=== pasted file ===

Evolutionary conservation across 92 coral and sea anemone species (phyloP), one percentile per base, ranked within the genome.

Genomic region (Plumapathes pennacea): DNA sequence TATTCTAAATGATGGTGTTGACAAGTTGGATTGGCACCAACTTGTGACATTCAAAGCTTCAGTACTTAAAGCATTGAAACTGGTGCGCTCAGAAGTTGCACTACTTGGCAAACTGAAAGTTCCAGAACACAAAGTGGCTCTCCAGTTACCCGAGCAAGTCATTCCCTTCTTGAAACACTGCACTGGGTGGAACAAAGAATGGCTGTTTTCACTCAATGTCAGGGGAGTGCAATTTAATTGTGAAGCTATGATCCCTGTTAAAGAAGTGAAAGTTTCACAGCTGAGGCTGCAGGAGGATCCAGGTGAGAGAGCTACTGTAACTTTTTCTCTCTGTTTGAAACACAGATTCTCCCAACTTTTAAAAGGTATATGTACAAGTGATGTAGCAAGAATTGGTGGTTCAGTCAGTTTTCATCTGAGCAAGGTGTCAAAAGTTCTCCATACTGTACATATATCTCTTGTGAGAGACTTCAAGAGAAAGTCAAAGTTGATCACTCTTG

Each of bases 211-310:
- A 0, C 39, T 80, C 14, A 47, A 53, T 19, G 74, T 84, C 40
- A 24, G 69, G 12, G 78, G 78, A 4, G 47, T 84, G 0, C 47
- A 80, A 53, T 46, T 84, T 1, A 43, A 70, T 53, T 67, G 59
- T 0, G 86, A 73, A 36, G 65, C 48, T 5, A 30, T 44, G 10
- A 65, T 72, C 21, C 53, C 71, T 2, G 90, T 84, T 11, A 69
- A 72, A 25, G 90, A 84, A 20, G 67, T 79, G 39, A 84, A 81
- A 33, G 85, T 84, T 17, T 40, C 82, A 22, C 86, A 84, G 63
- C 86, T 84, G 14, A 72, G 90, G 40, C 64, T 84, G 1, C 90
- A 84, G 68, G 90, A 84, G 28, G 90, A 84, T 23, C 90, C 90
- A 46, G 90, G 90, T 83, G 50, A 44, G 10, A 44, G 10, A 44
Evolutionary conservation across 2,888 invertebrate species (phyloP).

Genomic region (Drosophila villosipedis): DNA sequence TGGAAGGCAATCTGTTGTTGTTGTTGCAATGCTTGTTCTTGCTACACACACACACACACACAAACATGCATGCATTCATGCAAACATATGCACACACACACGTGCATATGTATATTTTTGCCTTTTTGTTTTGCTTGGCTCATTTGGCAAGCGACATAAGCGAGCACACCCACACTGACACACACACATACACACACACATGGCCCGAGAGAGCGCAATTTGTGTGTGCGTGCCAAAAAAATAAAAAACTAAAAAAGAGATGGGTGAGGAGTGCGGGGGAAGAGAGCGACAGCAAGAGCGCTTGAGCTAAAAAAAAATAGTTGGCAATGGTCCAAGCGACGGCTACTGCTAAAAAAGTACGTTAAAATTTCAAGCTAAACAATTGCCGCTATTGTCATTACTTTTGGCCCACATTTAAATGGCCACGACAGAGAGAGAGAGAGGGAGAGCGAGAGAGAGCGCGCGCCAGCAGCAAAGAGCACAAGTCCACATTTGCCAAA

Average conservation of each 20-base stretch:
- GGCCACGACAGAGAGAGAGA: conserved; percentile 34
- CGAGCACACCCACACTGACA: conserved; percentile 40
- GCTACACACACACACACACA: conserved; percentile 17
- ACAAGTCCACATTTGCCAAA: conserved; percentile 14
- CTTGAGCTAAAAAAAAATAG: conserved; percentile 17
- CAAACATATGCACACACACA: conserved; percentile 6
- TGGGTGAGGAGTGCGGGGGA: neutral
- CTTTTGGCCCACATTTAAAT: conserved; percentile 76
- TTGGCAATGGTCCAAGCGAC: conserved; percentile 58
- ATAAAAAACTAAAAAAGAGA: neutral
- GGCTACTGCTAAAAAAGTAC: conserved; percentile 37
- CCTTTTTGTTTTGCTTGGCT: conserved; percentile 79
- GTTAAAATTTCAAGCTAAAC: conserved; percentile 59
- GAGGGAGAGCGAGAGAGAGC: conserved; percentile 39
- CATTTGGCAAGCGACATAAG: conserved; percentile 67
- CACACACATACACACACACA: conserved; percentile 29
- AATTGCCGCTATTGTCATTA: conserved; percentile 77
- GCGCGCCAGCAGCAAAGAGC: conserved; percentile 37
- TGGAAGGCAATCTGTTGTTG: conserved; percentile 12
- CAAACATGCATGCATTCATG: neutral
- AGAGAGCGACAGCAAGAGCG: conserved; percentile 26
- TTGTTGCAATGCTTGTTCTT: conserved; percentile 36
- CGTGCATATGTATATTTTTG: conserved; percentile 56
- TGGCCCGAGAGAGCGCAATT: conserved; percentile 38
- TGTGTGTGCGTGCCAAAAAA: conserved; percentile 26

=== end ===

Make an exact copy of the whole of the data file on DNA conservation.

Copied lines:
Evolutionary conservation across 92 coral and sea anemone species (phyloP), one percentile per base, ranked within the genome.

Genomic region (Plumapathes pennacea): DNA sequence TATTCTAAATGATGGTGTTGACAAGTTGGATTGGCACCAACTTGTGACATTCAAAGCTTCAGTACTTAAAGCATTGAAACTGGTGCGCTCAGAAGTTGCACTACTTGGCAAACTGAAAGTTCCAGAACACAAAGTGGCTCTCCAGTTACCCGAGCAAGTCATTCCCTTCTTGAAACACTGCACTGGGTGGAACAAAGAATGGCTGTTTTCACTCAATGTCAGGGGAGTGCAATTTAATTGTGAAGCTATGATCCCTGTTAAAGAAGTGAAAGTTTCACAGCTGAGGCTGCAGGAGGATCCAGGTGAGAGAGCTACTGTAACTTTTTCTCTCTGTTTGAAACACAGATTCTCCCAACTTTTAAAAGGTATATGTACAAGTGATGTAGCAAGAATTGGTGGTTCAGTCAGTTTTCATCTGAGCAAGGTGTCAAAAGTTCTCCATACTGTACATATATCTCTTGTGAGAGACTTCAAGAGAAAGTCAAAGTTGATCACTCTTG

Each of bases 211-310:
- A 0, C 39, T 80, C 14, A 47, A 53, T 19, G 74, T 84, C 40
- A 24, G 69, G 12, G 78, G 78, A 4, G 47, T 84, G 0, C 47
- A 80, A 53, T 46, T 84, T 1, A 43, A 70, T 53, T 67, G 59
- T 0, G 86, A 73, A 36, G 65, C 48, T 5, A 30, T 44, G 10
- A 65, T 72, C 21, C 53, C 71, T 2, G 90, T 84, T 11, A 69
- A 72, A 25, G 90, A 84, A 20, G 67, T 79, G 39, A 84, A 81
- A 33, G 85, T 84, T 17, T 40, C 82, A 22, C 86, A 84, G 63
- C 86, T 84, G 14, A 72, G 90, G 40, C 64, T 84, G 1, C 90
- A 84, G 68, G 90, A 84, G 28, G 90, A 84, T 23, C 90, C 90
- A 46, G 90, G 90, T 83, G 50, A 44, G 10, A 44, G 10, A 44
Evolutionary conservation across 2,888 invertebrate species (phyloP).

Genomic region (Drosophila villosipedis): DNA sequence TGGAAGGCAATCTGTTGTTGTTGTTGCAATGCTTGTTCTTGCTACACACACACACACACACAAACATGCATGCATTCATGCAAACATATGCACACACACACGTGCATATGTATATTTTTGCCTTTTTGTTTTGCTTGGCTCATTTGGCAAGCGACATAAGCGAGCACACCCACACTGACACACACACATACACACACACATGGCCCGAGAGAGCGCAATTTGTGTGTGCGTGCCAAAAAAATAAAAAACTAAAAAAGAGATGGGTGAGGAGTGCGGGGGAAGAGAGCGACAGCAAGAGCGCTTGAGCTAAAAAAAAATAGTTGGCAATGGTCCAAGCGACGGCTACTGCTAAAAAAGTACGTTAAAATTTCAAGCTAAACAATTGCCGCTATTGTCATTACTTTTGGCCCACATTTAAATGGCCACGACAGAGAGAGAGAGAGGGAGAGCGAGAGAGAGCGCGCGCCAGCAGCAAAGAGCACAAGTCCACATTTGCCAAA

Average conservation of each 20-base stretch:
- GGCCACGACAGAGAGAGAGA: conserved; percentile 34
- CGAGCACACCCACACTGACA: conserved; percentile 40
- GCTACACACACACACACACA: conserved; percentile 17
- ACAAGTCCACATTTGCCAAA: conserved; percentile 14
- CTTGAGCTAAAAAAAAATAG: conserved; percentile 17
- CAAACATATGCACACACACA: conserved; percentile 6
- TGGGTGAGGAGTGCGGGGGA: neutral
- CTTTTGGCCCACATTTAAAT: conserved; percentile 76
- TTGGCAATGGTCCAAGCGAC: conserved; percentile 58
- ATAAAAAACTAAAAAAGAGA: neutral
- GGCTACTGCTAAAAAAGTAC: conserved; percentile 37
- CCTTTTTGTTTTGCTTGGCT: conserved; percentile 79
- GTTAAAATTTCAAGCTAAAC: conserved; percentile 59
- GAGGGAGAGCGAGAGAGAGC: conserved; percentile 39
- CATTTGGCAAGCGACATAAG: conserved; percentile 67
- CACACACATACACACACACA: conserved; percentile 29
- AATTGCCGCTATTGTCATTA: conserved; percentile 77
- GCGCGCCAGCAGCAAAGAGC: conserved; percentile 37
- TGGAAGGCAATCTGTTGTTG: conserved; percentile 12
- CAAACATGCATGCATTCATG: neutral
- AGAGAGCGACAGCAAGAGCG: conserved; percentile 26
- TTGTTGCAATGCTTGTTCTT: conserved; percentile 36
- CGTGCATATGTATATTTTTG: conserved; percentile 56
- TGGCCCGAGAGAGCGCAATT: conserved; percentile 38
- TGTGTGTGCGTGCCAAAAAA: conserved; percentile 26